Gene Ontologies (GO) are often used to guide the interpretation of high-throughput omics experiments, with lists of differentially regulated genes being summarized into sets of genes with a common functional representation. Due to the hierachical nature of Gene Ontologies, the resulting lists of enriched sets are usually redundant and difficult to interpret.

`rrvgo`

aims at simplifying the redundance of GO sets by grouping similar terms
based on their semantic similarity. It also provides some plots to help with
interpreting the summarized terms.

This software is heavily influenced by REVIGO. It mimics
a good part of its core functionality, and even some of the outputs are similar.
Without aims to compete, `rrvgo`

tries to offer a programatic interface using
available annotation databases and semantic similarity methods implemented in the
Bioconductor project.

Starting with a list of genes of interest (eg. coming from a differential expression analysis), apply any method for the identification of eneriched GO terms (see GOStats or GSEA).

`rrvgo`

does not care about genes, but GO terms. The input is a vector of enriched
GO terms, along with (recommended, but not mandatory) a vector of scores. If scores
are not provided, `rrvgo`

takes the GO term (set) size as a score, thus favoring
*broader* terms.

First step is to get the similarity matrix between terms. The function `calculateSimMatrix`

takes a list of GO terms for which the semantic simlarity is to be calculated,
an `OrgDb`

object for an organism, the ontology of interest and the method to
calculate the similarity scores.

```
library(rrvgo)
go_analysis <- read.delim(system.file("extdata/example.txt", package="rrvgo"))
simMatrix <- calculateSimMatrix(go_analysis$ID,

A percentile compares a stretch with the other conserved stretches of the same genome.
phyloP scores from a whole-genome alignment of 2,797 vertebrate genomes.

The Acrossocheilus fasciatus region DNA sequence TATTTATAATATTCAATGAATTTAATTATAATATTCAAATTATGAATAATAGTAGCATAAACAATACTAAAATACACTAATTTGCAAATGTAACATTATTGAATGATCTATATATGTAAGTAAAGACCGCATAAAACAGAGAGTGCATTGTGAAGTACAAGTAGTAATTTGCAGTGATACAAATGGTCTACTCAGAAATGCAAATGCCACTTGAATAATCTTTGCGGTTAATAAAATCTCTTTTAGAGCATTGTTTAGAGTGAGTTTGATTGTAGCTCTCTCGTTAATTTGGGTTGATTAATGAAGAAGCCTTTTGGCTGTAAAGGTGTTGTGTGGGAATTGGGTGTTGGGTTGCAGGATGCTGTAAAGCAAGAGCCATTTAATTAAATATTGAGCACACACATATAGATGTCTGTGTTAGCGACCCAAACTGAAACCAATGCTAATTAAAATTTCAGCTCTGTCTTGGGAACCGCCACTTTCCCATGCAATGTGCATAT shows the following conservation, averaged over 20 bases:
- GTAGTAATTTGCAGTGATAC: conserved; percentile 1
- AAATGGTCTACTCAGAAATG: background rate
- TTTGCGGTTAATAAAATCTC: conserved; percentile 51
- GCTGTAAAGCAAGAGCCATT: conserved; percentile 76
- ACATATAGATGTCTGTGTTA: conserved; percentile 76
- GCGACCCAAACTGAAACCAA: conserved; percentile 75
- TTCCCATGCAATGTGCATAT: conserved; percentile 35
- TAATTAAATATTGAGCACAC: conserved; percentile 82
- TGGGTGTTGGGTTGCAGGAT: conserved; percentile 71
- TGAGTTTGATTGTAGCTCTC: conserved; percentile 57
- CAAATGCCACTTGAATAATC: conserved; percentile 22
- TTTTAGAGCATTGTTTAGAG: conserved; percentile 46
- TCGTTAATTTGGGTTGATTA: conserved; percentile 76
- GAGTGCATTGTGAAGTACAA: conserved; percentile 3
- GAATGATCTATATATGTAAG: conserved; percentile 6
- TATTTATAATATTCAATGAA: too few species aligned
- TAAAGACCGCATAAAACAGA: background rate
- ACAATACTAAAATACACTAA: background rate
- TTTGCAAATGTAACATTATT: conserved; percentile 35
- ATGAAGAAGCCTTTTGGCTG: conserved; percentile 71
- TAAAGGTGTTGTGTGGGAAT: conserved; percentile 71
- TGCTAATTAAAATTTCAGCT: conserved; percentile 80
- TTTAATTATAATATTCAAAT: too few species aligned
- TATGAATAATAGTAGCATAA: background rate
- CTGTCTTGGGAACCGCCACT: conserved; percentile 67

orgdb="org.Hs.eg.db",
ont="BP",
method="Rel")
```

The `semdata`

parameter (see `?calculateSimMatrix`

) is not mandatory as it is
calculated on demand. If the function needs to run several times with the same
organism, itâ€™s advisable to save the `GOSemSim::godata(orgdb, ont=ont)`

object,
in order to reuse it between calls and speedup the calculation of the similarity
matrix.

From the similarity matrix one can group terms based on similarity. `rrvgo`

provides the `reduceSimMatrix`

function for that. It takes as arguments i) the
similarity matrix, ii) an optional *named* vector of scores associated to each
GO term, iii) a similarity threshold used for grouping terms, and iv) an orgdb
object.

```
scores <- setNames(-log10(go_analysis$qvalue), go_analysis$ID)
reducedTerms <- reduceSimMatrix(simMatrix,
scores,
threshold=0.7,
orgdb="org.Hs.eg.db")
```

`reduceSimMatrix`

selects as the group representative the term with the higher
score within the group. In case the vector of scores is not available,
`reduceSimMatrix`

can either use the *uniqueness* of a term (default), or the
GO term *size*. In this case, `rrvgo`

will fetch the GO term size from the
`OrgDb`

object and use it as the score, thus favoring broader terms. **Please
note that scores are interpreted in the direction that higher are better**,
therefore if you use p-values as scores, minus log-transform them before.

Higher thresholds force higher similarity between terms of a groups, resulting in more groups containing less similar terms.

`rrvgo`

provides several methods for plotting and interpreting the results.

Plot similarity matrix as a heatmap, with clustering of columns of rows turned on by default (thus arranging together similar terms).

```
heatmapPlot(simMatrix,
reducedTerms,
annotateParent=TRUE,
annotationLabel="parentTerm",
fontsize=6)
```

The function internally uses `pheatmap`

,
and further parameters can be passed to this function.

Plot GO terms as scattered points. Distances between points represent the similarity between terms, and axes are the first 2 components of applying a PCoA to the (di)similarity matrix. Size of the point represents the provided scores or, in its absence, the number of genes the GO term contains.

`scatterPlot(simMatrix, reducedTerms)`